c) employment in an industrial undertaking suitable to the young person’s capacity; and

d) employment on any vessel under the personal charge of the young person’s parent or guardian.

Last, there is also a list of employment that children or young persons are strictly not permitted to be engaged in under the newly inserted Fifth Schedule of CAYPEA via the 2019 Amendments.

For examples, such employment includes prostitution, trade of alcoholic beverages and gambling activities.

Number of days of work

No child and the young person shall be required to work for more than 6 days in any period of 7 consecutive days.

Hours of work of children

A ‘child’ in any employment is NOT permitted:-

a) to work in between the period of 8 pm to 7 am except for those who engaged in public entertainment;

b) to work for more than 3 consecutive hours without a period of rest of at least thirty minutes;

c) to work for more than 6 hours in a day or, if the child is attending school, for a period which together with the time he spends attending school, exceeds 7 hours;

d) to commence work on any day without having had a period of not less than 14 consecutive hours free from work.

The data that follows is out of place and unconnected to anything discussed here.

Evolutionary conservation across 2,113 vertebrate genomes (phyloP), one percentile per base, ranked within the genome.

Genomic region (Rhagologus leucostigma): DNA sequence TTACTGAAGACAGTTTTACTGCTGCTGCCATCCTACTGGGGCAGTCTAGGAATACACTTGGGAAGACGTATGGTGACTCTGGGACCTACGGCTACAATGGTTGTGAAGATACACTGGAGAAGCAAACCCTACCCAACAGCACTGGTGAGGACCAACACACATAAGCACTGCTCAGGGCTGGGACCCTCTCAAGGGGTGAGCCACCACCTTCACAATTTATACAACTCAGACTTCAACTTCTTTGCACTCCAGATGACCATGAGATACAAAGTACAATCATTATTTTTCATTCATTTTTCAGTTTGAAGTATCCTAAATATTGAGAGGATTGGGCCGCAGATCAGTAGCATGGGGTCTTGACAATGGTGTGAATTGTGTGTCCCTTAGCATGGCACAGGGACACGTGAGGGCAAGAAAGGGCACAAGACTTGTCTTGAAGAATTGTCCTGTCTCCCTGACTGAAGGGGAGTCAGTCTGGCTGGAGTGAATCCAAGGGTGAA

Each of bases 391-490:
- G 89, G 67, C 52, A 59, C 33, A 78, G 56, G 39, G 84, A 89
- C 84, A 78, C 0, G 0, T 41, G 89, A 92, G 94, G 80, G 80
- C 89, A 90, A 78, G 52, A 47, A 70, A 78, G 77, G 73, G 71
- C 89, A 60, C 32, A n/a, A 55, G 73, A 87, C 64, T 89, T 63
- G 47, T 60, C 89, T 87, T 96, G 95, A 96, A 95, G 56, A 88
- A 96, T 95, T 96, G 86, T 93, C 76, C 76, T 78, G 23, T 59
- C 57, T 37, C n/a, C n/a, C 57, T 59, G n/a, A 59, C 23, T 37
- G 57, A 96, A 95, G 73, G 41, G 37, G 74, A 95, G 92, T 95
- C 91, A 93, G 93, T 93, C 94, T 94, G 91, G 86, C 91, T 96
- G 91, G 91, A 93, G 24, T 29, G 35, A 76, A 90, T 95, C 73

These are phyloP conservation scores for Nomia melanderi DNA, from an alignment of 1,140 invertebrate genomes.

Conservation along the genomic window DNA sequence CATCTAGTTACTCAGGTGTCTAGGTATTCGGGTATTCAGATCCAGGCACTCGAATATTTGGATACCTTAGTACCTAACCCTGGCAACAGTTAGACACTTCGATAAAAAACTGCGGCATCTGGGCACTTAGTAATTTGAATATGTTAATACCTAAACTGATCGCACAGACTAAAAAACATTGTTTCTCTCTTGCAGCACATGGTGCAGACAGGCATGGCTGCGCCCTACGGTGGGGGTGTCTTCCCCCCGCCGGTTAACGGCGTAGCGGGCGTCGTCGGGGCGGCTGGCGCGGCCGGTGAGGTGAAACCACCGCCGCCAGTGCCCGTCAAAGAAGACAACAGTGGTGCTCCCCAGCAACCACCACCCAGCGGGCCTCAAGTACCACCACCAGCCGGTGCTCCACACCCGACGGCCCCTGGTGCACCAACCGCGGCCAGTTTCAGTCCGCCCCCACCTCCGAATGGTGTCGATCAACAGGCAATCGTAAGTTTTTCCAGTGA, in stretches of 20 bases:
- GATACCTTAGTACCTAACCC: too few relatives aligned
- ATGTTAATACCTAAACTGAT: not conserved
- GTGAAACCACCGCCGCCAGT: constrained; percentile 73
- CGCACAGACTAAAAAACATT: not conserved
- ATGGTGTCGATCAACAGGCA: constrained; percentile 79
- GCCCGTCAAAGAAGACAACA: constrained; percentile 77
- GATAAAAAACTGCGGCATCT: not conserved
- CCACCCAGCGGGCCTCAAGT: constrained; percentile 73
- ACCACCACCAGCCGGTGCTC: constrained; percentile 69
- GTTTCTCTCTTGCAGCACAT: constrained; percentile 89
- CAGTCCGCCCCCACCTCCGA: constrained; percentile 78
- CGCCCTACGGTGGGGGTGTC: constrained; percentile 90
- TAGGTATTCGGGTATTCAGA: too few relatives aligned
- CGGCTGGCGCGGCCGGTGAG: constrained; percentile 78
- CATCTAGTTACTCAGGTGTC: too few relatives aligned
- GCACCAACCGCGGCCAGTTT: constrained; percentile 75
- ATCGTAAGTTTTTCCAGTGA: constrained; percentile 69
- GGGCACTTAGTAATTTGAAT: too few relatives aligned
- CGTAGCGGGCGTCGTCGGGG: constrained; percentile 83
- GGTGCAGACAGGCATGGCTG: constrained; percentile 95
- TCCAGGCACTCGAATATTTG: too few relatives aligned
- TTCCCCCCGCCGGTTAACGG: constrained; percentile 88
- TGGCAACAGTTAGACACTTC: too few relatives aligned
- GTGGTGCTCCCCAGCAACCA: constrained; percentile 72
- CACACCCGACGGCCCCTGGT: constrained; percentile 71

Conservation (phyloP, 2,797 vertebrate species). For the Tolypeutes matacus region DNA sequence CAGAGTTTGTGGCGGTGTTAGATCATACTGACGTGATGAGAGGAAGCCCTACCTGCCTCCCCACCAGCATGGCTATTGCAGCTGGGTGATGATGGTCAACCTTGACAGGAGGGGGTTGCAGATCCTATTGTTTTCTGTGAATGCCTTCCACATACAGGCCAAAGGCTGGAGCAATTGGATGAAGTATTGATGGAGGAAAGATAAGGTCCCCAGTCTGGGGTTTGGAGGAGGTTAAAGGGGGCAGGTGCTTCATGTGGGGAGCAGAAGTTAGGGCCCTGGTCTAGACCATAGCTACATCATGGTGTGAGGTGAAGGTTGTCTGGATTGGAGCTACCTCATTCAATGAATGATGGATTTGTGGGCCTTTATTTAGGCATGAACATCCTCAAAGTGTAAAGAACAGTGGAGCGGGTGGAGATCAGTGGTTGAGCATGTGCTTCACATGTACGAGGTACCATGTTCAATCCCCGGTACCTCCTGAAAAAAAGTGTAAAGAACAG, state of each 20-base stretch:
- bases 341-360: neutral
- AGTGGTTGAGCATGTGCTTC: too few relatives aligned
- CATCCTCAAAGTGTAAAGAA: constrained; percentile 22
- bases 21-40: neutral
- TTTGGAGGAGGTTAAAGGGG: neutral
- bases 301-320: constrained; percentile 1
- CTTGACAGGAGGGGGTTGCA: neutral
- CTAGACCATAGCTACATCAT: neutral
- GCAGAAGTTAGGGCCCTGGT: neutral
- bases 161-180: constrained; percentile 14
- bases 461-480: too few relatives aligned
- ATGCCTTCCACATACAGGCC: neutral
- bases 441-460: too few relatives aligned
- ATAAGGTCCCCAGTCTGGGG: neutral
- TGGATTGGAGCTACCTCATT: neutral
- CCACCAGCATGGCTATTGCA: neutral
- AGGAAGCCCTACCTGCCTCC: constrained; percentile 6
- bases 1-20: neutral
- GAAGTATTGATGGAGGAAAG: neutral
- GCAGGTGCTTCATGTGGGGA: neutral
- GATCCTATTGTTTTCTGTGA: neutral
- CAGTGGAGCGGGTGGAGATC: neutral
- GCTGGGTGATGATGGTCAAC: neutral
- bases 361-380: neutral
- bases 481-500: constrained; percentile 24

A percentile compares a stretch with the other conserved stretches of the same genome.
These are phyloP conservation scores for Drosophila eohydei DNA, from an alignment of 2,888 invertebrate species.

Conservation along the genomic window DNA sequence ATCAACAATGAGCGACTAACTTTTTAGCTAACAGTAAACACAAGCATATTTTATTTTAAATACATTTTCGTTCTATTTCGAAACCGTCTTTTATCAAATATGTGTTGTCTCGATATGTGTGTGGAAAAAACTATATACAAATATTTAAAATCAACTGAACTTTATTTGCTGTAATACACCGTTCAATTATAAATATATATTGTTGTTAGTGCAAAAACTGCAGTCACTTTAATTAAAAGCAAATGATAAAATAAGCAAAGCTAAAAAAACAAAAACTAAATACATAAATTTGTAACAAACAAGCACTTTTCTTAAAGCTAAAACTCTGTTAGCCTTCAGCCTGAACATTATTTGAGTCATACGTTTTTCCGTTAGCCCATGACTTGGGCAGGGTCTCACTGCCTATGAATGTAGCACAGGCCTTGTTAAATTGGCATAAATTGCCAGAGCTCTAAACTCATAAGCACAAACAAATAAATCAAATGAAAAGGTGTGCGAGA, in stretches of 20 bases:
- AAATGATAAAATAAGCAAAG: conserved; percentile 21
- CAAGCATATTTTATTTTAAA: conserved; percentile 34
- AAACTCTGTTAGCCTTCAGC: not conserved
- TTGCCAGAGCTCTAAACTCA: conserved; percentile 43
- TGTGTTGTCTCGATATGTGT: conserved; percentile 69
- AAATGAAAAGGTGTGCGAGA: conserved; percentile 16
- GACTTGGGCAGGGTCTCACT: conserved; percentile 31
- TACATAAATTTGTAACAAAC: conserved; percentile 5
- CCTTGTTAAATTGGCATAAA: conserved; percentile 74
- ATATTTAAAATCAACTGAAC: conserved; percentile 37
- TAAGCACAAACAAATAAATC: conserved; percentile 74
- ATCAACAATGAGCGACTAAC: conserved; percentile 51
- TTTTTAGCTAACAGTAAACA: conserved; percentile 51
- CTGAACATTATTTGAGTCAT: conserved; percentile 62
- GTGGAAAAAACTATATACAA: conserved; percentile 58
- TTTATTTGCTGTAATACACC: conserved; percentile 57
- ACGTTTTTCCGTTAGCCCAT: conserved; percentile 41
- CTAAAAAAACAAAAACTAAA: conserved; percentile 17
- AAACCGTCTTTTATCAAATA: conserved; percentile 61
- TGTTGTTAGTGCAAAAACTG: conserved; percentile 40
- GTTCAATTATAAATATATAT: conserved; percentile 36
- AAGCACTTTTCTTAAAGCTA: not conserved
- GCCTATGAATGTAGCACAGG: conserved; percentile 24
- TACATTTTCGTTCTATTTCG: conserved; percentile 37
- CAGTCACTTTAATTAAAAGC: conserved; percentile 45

Hours of work of young persons

Whereas, a ‘young person’ in any employment is NOT permitted:-

a) to work in between the period of 8 pm to 6 am except for those who engaged in public entertainment, agriculture undertaking, or vessel under the personal charge of his/her parent or guardian.

b) to work for more than 4 consecutive hours without a period of rest of at least thirty minutes;

c) to work for more than 7 hours in a day or, if the child is attending school, for a period which together with the time he spends attending school, exceeds 8 hours;

d) to commence work on any day without having had a period of not less than 12 consecutive hours free from work.

The relevant provisions of the Employment Act 1955 and regulations made thereunder

The relevant provisions under the Employment Act 1955 and of any regulations made thereunder shall be applicable to the employment of any child or young person accordingly in the absence of specific provisions under CAYPEA.

Offenses and penalty

Any person contravening the provisions under the CAYPEA shall be guilty of an offense and shall be liable on conviction to

  • imprisonment of not exceeding 2 years or
  • to fine not exceeding RM50,000 or
  • to both;

and for repeat offenders, shall be liable on conviction to

  • imprisonment of not exceeding 5 years or
  • to fine not exceeding RM100,000 or
  • to both.

Conclusion

It cannot be gainsaid that the 2019 Amendments have the apparent effect of rendering much clarity to many provisions under the existing CAYPEA.

It is said by the legislator that the laws in this area are now further in line with the International Labour Organisation (ILO) standards of child employment.

 
About the Author: 

This article is written by Chia Swee Yik, Partner of this Firm (+6016 2148 218, chia@chialee.com.my) who has provided practical advice on employment law.

Feel free to contact him if you have any queries.